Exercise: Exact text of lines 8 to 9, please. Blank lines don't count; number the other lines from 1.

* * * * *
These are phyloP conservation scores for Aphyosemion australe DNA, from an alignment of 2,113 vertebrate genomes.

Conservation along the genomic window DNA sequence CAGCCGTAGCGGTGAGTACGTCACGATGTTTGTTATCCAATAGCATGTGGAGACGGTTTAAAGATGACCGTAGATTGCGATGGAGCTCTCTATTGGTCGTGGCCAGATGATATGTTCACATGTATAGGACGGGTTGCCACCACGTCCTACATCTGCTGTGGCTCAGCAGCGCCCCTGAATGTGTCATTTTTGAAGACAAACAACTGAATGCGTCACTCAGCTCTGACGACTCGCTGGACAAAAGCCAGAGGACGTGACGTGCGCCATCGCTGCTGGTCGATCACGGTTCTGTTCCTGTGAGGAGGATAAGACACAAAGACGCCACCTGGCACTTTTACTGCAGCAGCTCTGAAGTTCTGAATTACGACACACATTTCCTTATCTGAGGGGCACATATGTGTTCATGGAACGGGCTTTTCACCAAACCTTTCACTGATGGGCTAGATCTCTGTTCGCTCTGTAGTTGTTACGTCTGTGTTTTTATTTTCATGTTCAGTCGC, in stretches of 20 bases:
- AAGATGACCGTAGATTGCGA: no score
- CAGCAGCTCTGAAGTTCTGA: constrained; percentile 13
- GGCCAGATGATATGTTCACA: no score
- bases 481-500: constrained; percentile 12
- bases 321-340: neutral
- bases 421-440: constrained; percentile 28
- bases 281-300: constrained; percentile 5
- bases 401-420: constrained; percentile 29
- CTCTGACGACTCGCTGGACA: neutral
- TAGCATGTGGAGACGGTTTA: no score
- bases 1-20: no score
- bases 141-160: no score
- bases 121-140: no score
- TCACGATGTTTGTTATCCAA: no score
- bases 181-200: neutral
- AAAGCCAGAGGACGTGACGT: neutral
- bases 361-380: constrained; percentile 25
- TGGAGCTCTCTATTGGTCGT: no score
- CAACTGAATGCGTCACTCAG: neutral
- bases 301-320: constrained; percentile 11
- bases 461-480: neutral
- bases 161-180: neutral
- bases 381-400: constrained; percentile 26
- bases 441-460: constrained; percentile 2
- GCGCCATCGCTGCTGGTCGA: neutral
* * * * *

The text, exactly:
- bases 421-440: constrained; percentile 28
- bases 281-300: constrained; percentile 5